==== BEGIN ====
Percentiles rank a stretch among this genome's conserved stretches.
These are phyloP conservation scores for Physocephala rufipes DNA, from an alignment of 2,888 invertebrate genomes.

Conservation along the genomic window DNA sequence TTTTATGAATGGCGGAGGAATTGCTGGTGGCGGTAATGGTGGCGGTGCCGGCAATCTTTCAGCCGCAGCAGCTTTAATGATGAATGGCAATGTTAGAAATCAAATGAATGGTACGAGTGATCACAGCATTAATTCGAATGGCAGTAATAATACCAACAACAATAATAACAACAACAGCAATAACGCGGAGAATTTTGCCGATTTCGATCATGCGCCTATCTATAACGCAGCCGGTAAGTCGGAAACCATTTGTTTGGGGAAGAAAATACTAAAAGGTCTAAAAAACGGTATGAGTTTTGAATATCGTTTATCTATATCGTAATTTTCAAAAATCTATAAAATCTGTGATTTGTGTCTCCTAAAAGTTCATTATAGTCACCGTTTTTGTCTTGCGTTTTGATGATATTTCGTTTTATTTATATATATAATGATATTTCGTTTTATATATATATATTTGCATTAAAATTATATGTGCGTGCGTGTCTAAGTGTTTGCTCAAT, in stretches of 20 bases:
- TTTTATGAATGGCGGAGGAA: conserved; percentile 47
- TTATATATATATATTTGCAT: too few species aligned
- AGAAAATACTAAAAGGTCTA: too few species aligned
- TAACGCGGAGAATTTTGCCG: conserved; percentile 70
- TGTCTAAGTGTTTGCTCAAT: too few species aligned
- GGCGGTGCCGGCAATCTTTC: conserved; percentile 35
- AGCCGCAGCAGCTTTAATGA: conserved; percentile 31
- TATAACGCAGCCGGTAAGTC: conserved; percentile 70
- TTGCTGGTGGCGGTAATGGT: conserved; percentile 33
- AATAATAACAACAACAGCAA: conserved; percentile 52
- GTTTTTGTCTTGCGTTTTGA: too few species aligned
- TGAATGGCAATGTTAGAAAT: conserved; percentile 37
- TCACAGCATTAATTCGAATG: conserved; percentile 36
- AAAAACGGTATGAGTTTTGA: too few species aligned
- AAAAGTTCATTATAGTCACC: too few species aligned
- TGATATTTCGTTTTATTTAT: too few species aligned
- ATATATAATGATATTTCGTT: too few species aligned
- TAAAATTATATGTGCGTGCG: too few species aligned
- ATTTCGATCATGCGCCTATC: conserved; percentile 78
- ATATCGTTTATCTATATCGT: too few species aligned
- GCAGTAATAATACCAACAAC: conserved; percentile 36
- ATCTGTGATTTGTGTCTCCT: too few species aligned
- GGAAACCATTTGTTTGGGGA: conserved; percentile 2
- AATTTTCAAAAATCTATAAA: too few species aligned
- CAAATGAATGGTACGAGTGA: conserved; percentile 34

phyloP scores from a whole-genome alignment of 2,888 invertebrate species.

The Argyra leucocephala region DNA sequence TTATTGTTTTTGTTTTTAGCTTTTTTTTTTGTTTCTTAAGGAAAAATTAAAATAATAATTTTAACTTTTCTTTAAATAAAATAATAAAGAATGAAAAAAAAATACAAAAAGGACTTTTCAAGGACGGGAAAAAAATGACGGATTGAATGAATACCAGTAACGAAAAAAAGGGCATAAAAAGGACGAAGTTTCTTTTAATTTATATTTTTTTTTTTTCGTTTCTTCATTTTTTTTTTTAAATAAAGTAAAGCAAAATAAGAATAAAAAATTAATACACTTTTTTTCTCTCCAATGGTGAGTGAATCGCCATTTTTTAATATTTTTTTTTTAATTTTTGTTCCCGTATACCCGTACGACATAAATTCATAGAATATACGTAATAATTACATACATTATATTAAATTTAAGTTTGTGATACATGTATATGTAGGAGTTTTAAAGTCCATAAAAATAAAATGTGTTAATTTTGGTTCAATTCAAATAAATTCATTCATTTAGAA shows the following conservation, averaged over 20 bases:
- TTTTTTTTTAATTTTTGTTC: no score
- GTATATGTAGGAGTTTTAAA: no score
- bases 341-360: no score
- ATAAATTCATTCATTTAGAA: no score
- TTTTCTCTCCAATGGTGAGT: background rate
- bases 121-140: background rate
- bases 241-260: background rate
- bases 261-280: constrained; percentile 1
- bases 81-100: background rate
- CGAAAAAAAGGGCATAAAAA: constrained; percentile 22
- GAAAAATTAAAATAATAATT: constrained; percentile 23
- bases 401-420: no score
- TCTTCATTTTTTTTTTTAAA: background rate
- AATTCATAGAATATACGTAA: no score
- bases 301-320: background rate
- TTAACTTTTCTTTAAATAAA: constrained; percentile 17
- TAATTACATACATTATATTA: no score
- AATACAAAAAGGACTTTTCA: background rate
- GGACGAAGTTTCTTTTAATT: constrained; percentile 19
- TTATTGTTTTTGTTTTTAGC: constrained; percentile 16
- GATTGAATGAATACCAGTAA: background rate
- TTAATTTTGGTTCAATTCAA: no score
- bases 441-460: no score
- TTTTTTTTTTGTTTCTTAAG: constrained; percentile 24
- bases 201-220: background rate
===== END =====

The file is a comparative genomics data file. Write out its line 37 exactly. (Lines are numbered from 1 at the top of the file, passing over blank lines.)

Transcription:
- bases 241-260: background rate